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A Sound Kisses Your Ear

Published November 28, 2011 by electricbluegaloo

 Last night I took my 14 year old cousin to the Australian Poetry Slam Final. 

It was AWESOME!!!!!!!!!

If you have not been before, you are missing out on something. 

The 16 finalists from around the country entered the theatre to a rock star’s welcome, while the DJ played Eye of the Tiger.  We knew we were in for some blood, sweat and tears from our wordsmiths.  The Australian Poetry Slam has grown from humble beginnings all due to the tireless efforts of Chicago born Miles Merrill, who is himself an extremely talented poet and performer.

 The good news is that you don’t have to wait a whole 12 months, the preliminary rounds start in June.  I’ll post a link at the end of the blog so just keep reading.

Here are my top two reasons for loving poetry slam:

1.  A sound kisses your ear . . .

It was a line from one of the poems last night and it keeps dancing around my mind.  This is the beauty of spoken words, they kiss your ear and like the wind are gone, all but a memory.  There were cameras, and I am sure you’ll see snippets on the web here and there, but it is an essentially ‘in the moment’ experience.  It’s one of those things where you had to be there – body mind and soul, because you can’t just watch it back on iview, or put a bookmark in it and come back after you check your emails.  Spoken word art demands more of you than the written word, but it also gives you so much in return.

Sometimes the kisses were rough and lusty, others shy and immature, all trying to seduce you, and yes baby, I want more.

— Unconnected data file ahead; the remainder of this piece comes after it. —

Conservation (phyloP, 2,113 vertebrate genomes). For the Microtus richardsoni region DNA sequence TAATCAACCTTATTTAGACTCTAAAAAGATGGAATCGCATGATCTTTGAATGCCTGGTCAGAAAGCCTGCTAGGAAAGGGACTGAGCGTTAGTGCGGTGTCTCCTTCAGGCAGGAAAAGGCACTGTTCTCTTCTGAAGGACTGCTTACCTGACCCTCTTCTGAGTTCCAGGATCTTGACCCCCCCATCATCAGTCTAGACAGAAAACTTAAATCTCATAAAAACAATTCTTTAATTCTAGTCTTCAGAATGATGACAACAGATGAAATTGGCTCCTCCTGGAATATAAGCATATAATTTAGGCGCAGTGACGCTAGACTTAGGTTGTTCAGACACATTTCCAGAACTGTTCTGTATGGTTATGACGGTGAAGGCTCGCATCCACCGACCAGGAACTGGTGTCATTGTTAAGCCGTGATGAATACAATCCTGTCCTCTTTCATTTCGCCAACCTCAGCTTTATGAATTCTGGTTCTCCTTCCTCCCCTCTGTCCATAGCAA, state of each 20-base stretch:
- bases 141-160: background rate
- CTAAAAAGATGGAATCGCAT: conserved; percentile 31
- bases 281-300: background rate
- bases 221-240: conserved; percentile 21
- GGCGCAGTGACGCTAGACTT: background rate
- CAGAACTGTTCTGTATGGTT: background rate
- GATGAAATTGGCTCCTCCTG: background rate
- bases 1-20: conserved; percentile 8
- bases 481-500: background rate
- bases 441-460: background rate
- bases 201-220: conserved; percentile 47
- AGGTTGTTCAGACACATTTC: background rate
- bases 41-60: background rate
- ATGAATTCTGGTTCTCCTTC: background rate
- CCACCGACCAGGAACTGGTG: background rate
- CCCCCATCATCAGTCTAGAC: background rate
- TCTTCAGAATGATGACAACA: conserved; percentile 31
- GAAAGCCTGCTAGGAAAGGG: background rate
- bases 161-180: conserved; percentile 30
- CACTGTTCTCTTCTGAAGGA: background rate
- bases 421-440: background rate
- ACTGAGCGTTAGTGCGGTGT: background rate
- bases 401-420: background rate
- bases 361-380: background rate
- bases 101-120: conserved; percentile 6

2 Accessibility . . .

 I first came across Poetry Slam in the early part of the noughties at the school I worked at in London.  The Poetry Slam organisers send poets into the schools to workshop the year 6s and the best are chosen to compete in the Slam.  The first poetry slammer, or as Miles Merrill prefers to be known, Spoken Word Artist, I came across looked like an extra from Trainspotting, and she came right out and told the kids that she’s had a bit of a troubled life, but as she stepped out in front of her audience of 300 little eager faces she spoke with such passion and vitality that her sins were washed clean.  Poetry Slam is, for me, the height of communication excellence.  It is direct participation with an audience.  I highly recommend the experience.  I first took my cousin for his 11th birthday, having first confirmed with his mum it was ok because the poems rate G to R.  I refused to tell him where we were going till we got there, but of course it was so amazing that this is now our little annual treat.

Omar Mussa, the 2008 Poetry Slam Champion, claimed that last night was the greatest! I have to agree that the quality of the performers continues to improve, but so do the audience.  The audience seem more educated, opinionated and appreciative.  I loved being part of the roaring standing ovation – for a poet!  Who can beat that?

So if you need more convincing, or if you’re already hooked and want to know more check out Word Travels

and enjoy the journey.

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